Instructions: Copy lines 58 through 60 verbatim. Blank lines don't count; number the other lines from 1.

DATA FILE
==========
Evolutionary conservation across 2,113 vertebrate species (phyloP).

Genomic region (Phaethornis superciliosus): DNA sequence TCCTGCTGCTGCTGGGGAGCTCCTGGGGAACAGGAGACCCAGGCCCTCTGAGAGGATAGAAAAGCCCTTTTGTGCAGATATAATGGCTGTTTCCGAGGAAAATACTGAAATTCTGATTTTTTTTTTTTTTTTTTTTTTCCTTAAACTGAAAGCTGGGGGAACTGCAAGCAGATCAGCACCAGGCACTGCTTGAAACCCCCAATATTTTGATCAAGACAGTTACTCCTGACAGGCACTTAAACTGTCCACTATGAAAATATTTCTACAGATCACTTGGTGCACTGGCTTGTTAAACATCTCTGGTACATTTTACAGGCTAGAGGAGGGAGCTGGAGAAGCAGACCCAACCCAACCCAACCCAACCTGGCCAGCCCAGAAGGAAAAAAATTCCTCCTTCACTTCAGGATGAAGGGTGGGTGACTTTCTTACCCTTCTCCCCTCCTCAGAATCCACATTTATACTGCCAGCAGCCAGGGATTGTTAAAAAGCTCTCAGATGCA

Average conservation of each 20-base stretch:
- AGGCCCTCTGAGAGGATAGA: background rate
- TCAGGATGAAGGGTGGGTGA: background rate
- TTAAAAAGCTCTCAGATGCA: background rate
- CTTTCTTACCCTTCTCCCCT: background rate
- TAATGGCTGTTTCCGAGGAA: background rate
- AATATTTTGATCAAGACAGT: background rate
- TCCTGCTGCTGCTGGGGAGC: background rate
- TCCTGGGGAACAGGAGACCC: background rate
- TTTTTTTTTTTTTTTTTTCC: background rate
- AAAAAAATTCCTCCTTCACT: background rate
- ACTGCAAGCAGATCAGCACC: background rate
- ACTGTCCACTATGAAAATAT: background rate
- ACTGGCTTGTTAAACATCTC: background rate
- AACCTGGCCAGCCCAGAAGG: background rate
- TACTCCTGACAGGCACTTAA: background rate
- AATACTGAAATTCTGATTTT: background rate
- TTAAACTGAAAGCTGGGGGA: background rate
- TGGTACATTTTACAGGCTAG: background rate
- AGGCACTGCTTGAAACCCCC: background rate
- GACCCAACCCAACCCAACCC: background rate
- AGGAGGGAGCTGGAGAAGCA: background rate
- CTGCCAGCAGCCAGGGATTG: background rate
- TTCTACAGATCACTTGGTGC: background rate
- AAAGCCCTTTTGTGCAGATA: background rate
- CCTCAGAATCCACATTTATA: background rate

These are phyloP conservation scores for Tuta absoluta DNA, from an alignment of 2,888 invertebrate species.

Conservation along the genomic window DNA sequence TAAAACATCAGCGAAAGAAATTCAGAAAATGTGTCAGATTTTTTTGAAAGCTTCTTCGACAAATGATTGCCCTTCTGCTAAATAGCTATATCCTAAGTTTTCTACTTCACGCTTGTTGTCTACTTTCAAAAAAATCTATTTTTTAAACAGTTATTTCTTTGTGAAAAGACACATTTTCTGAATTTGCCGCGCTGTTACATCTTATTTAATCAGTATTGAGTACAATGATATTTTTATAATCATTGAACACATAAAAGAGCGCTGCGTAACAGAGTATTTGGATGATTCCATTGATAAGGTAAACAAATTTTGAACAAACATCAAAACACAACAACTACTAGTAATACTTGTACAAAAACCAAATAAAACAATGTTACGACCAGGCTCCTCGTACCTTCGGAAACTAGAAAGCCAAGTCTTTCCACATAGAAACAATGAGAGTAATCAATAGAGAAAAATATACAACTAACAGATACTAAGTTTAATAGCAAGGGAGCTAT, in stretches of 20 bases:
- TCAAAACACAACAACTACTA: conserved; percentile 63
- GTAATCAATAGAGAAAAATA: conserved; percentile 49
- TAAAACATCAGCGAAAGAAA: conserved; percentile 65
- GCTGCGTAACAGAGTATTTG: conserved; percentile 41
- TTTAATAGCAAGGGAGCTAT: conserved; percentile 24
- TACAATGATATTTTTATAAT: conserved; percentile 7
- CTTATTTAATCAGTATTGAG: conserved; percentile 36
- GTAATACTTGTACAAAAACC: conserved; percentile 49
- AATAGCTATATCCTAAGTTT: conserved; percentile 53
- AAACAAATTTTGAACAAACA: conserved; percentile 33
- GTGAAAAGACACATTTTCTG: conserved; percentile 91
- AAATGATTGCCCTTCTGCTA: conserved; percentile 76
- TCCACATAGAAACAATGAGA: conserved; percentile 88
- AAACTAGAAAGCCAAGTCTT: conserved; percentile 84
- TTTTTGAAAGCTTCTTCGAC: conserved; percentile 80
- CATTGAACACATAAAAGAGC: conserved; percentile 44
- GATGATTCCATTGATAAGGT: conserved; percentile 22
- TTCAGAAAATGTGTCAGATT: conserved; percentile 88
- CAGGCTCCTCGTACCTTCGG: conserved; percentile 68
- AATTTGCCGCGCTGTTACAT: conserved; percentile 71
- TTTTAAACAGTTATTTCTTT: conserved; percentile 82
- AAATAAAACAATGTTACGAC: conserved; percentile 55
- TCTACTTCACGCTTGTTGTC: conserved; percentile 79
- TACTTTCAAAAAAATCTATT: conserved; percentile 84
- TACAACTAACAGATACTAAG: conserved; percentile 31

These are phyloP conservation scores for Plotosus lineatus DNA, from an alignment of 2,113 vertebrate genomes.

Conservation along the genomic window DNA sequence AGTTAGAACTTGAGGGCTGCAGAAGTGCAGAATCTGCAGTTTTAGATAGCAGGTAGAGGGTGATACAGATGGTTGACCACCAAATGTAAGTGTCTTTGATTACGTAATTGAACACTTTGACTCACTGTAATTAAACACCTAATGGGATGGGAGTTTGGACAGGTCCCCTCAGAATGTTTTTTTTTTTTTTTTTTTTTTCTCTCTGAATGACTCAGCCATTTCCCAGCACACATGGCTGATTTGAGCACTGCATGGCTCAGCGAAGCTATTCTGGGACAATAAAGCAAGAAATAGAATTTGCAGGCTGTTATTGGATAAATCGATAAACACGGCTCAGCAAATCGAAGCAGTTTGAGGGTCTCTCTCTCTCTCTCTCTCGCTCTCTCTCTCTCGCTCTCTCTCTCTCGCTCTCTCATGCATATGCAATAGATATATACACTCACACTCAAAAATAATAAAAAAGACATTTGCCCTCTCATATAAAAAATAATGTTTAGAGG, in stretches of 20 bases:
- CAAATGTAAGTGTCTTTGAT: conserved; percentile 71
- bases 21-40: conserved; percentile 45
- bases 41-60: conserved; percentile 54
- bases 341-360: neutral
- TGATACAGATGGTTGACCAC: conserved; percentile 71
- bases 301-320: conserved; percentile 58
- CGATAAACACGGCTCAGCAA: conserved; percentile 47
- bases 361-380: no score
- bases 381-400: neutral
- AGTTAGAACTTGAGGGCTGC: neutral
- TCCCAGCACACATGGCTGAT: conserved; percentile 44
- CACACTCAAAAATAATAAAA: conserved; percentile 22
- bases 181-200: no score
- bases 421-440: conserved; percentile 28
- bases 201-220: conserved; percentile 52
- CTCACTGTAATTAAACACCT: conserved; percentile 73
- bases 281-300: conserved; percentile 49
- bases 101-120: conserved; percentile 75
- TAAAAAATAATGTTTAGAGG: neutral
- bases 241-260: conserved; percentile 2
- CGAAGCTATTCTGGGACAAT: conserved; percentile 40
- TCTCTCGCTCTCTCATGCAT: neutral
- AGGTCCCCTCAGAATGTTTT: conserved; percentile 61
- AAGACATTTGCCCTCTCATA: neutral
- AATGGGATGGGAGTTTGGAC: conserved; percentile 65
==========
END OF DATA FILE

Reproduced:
- CAAATGTAAGTGTCTTTGAT: conserved; percentile 71
- bases 21-40: conserved; percentile 45
- bases 41-60: conserved; percentile 54